Wing: Is "Love China, Love Hong Kong" written in the Basic Law?

Is "Love Country, Love Hong Kong" written in the Basic Law?
Translated by Chen-t'ang 鎮棠, Edited by Karen L., Written by 翼雙飛 (Wing Wing)
Original: http://www.passiontimes.hk/article/03-21-2014/11875/ 

Anti-CSSTA movement participants are occupying the Legislative Yuan with rage, but back in Hong Kong, it is just like a sleepy backwater. I read a piece of news today. Coming as no surprise, when asked about the candidates' qualifications of Chief Executive (CE) in the future, the former Director of HKMAO, LU Ping [Translator's note: Yes, the guy who called Chris Patten as 'a sinner of a thousand years'] said: "A Chinese citizen is still not a genuine patriot if he only loves the rich history and great culture of the motherland, rather than the Socialism-based PRC. A CE must be a patriot, and that, is a clear stipulation in the Basic Law."

Really? I can't help my suspicion. When CCP took over Hong Kong, I went to Cheung Sha Wan Government Office to get "An ABC Guide to the Basic Law". It seems like there's not a word mentioning the CE must have been a patriotSo I went on searching for the original text of the Basic Law, pressed Ctrl + F, and searched '愛國' (Patriotic), but it went - NO RESULTS.

Haha! So great that I didn't fall for that theory - "Patriotic-is-a-must-for-CE". How clever I am knowing to use the searching tool well! But when I was thinking of sharing this huge discovery on Facebook, all of a sudden, something ran through my mind - People mention a lot on the news like "original intent of legislation". Will there be any possibility that other similar descriptions are used instead of '愛國' (Patriotic) in the Basic Law? How embarrassed I will be if my mistake is pointed out! So I gave up on the searching tool and sincerely read the provisions (10As I would probably get if ever I was that serious back in school). And the closest one might be Article 43: "The Chief Executive of the Hong Kong Special Administrative Region shall be accountable to the Central People's Government and the Hong Kong Special Administrative Region in accordance with the provisions of this law."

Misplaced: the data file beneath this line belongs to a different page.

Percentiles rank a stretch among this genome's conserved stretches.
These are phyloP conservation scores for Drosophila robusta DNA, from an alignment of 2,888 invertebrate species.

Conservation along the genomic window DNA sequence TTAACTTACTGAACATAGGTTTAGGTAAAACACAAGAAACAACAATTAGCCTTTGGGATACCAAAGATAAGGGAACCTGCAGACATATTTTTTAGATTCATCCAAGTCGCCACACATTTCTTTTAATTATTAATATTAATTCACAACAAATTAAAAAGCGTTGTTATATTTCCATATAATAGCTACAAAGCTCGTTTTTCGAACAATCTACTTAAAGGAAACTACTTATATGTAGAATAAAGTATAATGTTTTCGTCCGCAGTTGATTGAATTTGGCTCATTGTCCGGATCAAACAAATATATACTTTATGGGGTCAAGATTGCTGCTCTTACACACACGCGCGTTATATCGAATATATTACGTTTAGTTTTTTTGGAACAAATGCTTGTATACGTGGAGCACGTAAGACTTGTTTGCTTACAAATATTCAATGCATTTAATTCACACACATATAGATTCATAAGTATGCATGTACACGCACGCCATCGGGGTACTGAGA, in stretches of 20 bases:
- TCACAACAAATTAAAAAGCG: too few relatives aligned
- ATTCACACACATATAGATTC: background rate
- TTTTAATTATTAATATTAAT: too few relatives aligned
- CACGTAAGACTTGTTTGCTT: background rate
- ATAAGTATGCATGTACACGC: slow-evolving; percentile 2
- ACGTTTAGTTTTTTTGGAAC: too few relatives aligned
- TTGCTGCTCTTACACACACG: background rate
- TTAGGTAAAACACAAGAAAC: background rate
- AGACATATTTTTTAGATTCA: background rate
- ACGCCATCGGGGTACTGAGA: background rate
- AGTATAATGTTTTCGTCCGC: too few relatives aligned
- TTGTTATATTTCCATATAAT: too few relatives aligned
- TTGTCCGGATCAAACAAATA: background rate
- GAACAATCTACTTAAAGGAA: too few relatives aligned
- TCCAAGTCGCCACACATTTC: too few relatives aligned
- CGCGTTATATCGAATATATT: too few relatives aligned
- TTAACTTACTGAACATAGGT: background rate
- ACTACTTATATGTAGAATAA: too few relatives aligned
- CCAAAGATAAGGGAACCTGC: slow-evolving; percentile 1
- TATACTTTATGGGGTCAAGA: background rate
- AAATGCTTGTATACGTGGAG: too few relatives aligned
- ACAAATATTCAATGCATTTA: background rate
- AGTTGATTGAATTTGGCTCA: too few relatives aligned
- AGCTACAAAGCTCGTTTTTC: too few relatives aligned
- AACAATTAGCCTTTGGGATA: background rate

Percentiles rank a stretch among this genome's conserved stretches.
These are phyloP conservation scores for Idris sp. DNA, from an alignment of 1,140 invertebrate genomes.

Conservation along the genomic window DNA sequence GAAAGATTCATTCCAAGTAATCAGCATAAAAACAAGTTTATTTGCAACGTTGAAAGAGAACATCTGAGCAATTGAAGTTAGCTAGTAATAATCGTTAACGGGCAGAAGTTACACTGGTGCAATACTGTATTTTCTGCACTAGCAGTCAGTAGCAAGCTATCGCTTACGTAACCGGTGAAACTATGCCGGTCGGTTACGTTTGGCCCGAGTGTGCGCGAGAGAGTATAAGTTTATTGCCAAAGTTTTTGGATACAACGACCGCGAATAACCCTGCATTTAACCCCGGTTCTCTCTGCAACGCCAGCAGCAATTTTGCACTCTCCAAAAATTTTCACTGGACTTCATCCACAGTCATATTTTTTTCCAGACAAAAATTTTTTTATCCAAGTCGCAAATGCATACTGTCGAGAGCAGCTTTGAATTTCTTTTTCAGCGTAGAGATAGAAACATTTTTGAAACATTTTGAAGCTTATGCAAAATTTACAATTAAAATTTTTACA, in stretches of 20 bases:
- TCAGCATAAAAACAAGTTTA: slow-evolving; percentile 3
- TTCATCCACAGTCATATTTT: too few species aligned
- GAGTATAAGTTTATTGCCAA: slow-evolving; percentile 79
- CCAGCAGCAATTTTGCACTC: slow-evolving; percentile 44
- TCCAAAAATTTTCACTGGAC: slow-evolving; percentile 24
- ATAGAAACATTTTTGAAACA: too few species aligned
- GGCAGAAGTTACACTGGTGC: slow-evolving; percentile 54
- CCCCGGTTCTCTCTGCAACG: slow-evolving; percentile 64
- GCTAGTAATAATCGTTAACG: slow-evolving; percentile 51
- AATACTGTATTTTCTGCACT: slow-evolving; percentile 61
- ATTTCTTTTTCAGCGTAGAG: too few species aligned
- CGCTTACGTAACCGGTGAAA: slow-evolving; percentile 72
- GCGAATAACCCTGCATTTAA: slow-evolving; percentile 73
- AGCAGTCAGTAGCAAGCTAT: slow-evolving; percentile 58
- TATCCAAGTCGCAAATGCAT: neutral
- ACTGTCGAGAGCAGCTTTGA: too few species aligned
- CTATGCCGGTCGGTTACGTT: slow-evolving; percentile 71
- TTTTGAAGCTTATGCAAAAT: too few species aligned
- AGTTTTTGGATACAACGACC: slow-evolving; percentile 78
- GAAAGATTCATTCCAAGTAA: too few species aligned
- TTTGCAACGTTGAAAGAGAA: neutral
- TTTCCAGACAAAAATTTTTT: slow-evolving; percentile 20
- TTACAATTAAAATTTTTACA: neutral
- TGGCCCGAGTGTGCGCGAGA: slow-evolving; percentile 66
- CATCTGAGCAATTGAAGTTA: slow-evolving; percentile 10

But this doesn't seem sensible. "Be accountable to YY in accordance with the provisions of the law XX" doesn't mean "to love YY unconditionally". Parents in Hong Kong shall "be accountable to their children in accordance with the provisions of Guardianship of Minors Ordinance", but that doesn't mean there is an obligation to "love". It isn't rare to see parents who don't love their children, is it? Drivers in Hong Kong have to "be accountable to pedestrians in accordance with the provisions of Road Traffic Ordinance". Don't tell me the drivers are meant to love the pedestrians!

Therefore, there is no "Love China, Love Hong Kong" (愛國愛港, LCLHK) stipulation restricting the CE in the Basic Law. As a matter of fact, it's rather speaking from the perspective of politics than law.

So, where does "CE must be LCLHK" come from? I then googled that, and here are what I found. Besides LU Ping, we have:

"The CE of HK must "love China" and "love Hong Kong". Those who are against the central government cannot take this job." -- QIAO Xiaoyang,  Director of Legal Committee of NPC
ZHANG Dejiang, Chairman of NPCSC, mentioned "One stance, three conformities" for a CE, which includes the requirement of "Love China, Love Hong Kong".
Words by Qiao and Zhang provokes politicians in Hong Kong commenting and discussing the meaning of "Love China, Love Hong Kong" in circles, including Elsie Leung, Rita Fan, Emily Lau, Lee Cheuk-yan etc. I am confused. Why do we have to bother with this? Qiao and Zhang surely are people with certain significance, however, these are no more than their own opinions. At least by now, LCLHK is not written in the law. Isn't Hong Kong a society with the rule of law? It means we enforce the law according to ordinances. How people say and think cannot be the grounds for exercising law. Put it simply: You are on court because you committed parking contravention. The judge cannot simply sentence you heavier just because he thinks that "you look like his ex-girlfriend/ex-wife". What does this mean if Hongkongers started to self-censor themselves as some people said a few words, which have not even become the law? Does Hong Kong follow China's suit, where rule by man overrides rule of law?

(Photo provided by Wing Wing)

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